November 28, 2019 at 3:30 am #4942
I have a traditional inherited IRA from which I take RMDs, and each year I take an itemized deduction for the estate tax on income in respect of decedent.
This year I am considering making a Qualified Charitable Distribution (QCD) with part of the RMD.
Ten years ago on this forum I was told that the estate tax deduction cannot be taken for a QCD.
Assuming that’s still true, would the following be the correct way to calculate the amount of the non-allowed estate tax deduction?
QCD = 4.4% of RMD. So non-allowed estate tax deduction = 4.4% of estate tax deduction without QCD.November 28, 2019 at 9:22 pm #4953
Yes, since a QCD is not included in gross income, the IRD deduction cannot be taken for QCD amounts and this operates in the same manner as if the inherited IRA included basis or was an inherited Roth IRA. Of course, this is moot unless you still itemize given the new higher standard deduction.
As for the math, it would be more direct to figure the IRD deduction by just reducing the gross distribution by the amount of the QCD and plugging that figure into the formula outlined in Pub 559. I’m not sure whether that would generate a different figure than your proposed 4.4% reduction or not. Of course, once you have recovered the full IRD deduction, the deduction ends even if value remains in the inherited IRA.
It is interesting to note how the QCD adjustment with respect to the deduction differs from NOT doing a QCD, being taxed on the distribution and then making an itemized taxable donation. The latter method would not reduce the IRD deduction, while the QCD would. The reduction of the distribution by the QCD amount is the same as if there was inherited basis in the IRA except that the QCD is triggered by you, while the basis was contributed by the decedent.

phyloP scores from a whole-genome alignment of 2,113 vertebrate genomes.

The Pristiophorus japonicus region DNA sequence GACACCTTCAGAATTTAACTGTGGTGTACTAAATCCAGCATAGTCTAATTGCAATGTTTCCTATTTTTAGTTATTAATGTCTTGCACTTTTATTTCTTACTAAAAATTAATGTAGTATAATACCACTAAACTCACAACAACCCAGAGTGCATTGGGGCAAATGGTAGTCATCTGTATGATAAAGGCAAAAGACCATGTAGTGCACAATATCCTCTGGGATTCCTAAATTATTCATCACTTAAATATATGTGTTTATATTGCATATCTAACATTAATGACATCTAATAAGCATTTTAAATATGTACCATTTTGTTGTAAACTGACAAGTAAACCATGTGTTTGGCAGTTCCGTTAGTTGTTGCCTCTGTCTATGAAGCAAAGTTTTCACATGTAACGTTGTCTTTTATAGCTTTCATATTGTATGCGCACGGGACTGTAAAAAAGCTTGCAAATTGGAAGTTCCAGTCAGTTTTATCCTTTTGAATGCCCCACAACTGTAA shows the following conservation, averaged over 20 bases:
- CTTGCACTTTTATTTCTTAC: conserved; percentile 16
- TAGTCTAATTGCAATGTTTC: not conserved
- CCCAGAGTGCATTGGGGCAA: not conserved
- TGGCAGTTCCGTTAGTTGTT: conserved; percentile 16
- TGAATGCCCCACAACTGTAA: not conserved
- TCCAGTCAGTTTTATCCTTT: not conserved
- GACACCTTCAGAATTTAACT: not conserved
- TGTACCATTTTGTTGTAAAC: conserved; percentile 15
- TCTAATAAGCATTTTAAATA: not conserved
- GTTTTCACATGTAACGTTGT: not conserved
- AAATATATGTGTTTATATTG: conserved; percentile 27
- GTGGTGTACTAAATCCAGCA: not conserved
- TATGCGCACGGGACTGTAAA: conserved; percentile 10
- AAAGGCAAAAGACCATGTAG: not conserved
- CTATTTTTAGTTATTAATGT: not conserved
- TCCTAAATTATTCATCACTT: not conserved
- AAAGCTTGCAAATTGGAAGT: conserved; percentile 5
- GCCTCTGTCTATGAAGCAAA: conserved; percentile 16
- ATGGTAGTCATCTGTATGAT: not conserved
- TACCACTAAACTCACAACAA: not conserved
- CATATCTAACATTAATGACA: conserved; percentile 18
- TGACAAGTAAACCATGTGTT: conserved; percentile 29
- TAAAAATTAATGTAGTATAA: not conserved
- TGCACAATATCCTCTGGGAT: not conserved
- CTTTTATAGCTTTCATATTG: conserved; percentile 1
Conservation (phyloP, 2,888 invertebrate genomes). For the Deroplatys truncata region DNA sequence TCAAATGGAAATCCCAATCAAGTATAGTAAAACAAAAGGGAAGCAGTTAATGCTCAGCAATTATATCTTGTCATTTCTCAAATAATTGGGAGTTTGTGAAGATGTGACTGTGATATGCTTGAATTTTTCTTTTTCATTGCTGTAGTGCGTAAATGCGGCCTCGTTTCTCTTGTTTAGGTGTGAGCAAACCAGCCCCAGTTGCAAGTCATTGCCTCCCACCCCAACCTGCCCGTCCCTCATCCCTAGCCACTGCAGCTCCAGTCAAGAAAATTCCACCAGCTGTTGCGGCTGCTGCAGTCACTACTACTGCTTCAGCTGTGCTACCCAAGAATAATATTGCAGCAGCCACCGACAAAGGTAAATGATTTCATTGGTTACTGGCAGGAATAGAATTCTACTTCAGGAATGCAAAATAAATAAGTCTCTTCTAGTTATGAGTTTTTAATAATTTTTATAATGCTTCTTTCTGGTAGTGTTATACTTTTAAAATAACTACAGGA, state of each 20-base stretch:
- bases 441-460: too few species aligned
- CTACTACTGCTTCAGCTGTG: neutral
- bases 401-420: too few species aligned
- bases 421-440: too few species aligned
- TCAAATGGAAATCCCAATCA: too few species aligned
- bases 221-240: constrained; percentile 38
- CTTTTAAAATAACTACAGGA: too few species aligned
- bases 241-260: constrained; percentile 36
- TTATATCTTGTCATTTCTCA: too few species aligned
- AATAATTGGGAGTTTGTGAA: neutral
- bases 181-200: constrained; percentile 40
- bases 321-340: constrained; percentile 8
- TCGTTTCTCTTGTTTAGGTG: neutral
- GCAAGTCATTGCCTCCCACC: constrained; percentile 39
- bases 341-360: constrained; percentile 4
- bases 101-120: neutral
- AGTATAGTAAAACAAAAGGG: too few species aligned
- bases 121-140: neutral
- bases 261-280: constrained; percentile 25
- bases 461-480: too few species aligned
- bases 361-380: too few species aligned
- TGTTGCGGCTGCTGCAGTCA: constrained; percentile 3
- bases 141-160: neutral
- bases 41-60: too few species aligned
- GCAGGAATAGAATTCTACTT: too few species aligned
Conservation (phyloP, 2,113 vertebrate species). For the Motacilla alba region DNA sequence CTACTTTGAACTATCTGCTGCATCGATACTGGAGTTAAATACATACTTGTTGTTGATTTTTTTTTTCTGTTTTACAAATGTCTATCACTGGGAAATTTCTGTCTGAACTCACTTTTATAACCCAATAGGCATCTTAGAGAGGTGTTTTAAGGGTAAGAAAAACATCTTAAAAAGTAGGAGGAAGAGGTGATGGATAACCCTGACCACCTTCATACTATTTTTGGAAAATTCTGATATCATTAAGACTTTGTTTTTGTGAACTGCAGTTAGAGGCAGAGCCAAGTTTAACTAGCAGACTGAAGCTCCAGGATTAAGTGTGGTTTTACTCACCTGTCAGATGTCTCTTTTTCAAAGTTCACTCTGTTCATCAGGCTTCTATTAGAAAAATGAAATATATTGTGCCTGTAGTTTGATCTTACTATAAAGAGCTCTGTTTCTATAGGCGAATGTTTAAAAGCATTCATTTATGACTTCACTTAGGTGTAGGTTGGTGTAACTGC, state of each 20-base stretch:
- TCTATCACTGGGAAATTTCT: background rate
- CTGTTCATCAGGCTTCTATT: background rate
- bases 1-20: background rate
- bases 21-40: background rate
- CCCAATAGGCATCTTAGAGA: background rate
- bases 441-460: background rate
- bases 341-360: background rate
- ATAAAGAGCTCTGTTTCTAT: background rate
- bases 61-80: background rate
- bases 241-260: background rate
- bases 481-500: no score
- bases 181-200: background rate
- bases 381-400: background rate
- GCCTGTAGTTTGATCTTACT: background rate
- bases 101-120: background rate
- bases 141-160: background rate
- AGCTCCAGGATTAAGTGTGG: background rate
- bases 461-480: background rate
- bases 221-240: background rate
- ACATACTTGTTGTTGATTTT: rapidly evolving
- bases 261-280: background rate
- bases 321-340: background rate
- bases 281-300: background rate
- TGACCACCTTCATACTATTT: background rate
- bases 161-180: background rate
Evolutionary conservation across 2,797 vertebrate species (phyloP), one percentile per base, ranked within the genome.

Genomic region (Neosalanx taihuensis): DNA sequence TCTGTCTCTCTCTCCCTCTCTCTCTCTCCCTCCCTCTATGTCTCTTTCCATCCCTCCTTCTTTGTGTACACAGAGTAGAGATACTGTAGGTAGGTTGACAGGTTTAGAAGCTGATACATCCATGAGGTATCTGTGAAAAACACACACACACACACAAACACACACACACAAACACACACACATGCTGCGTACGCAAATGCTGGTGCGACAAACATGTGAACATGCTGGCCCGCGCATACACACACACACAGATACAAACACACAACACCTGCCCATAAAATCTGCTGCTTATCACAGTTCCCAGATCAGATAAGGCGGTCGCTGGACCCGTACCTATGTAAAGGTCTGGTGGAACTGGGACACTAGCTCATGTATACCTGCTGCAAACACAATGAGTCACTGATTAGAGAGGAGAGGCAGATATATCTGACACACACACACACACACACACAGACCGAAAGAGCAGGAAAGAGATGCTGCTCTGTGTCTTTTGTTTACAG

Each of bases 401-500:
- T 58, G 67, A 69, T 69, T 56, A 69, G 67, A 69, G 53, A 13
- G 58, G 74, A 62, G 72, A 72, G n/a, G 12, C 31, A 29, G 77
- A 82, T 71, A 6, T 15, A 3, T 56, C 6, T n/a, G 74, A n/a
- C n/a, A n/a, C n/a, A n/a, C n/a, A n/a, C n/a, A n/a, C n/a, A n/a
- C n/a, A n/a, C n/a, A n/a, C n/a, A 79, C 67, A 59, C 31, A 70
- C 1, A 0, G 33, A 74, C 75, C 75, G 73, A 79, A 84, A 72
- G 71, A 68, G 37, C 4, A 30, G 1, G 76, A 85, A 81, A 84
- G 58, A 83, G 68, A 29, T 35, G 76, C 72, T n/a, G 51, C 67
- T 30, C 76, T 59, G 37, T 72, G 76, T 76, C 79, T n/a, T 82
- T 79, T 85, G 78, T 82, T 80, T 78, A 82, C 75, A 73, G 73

Here is an interesting article from Kitces regarding the IRD deduction and in the middle of it he touches on inherited IRA RMDs and the effects of gains or losses on the IRD Deduction.
November 29, 2019 at 9:40 am #4955
- This reply was modified 7 months, 2 weeks ago by Alan S..
Is the formula to which you referred the one in Example 2 on page 13 of Pub. 559?
“Value included in your income
divided by Total value of income in respect of decedent
times Estate tax qualifying for deduction”
This seems to concern what portion of all deductible estate tax pertaining to an estate to allocate to a particular asset received by a particular beneficiary. For my inherited IRA the calculation of total IRD and total deductible estate tax, plus how that is divided up among multiple years of IRA distributions, was calculated many years ago.
I don’t see how to apply this formula to determining the estate tax deduction on this year’s IRA distribution reduced by the QCD.
Actually, taking the entire RMD and contributing 4.4% of it would be more advantageous income-tax-wise than doing a QCD with the estate tax deduction calculated the way I showed in my original post. I just didn’t know if that was the right way to do the calculation.December 1, 2019 at 2:07 am #4960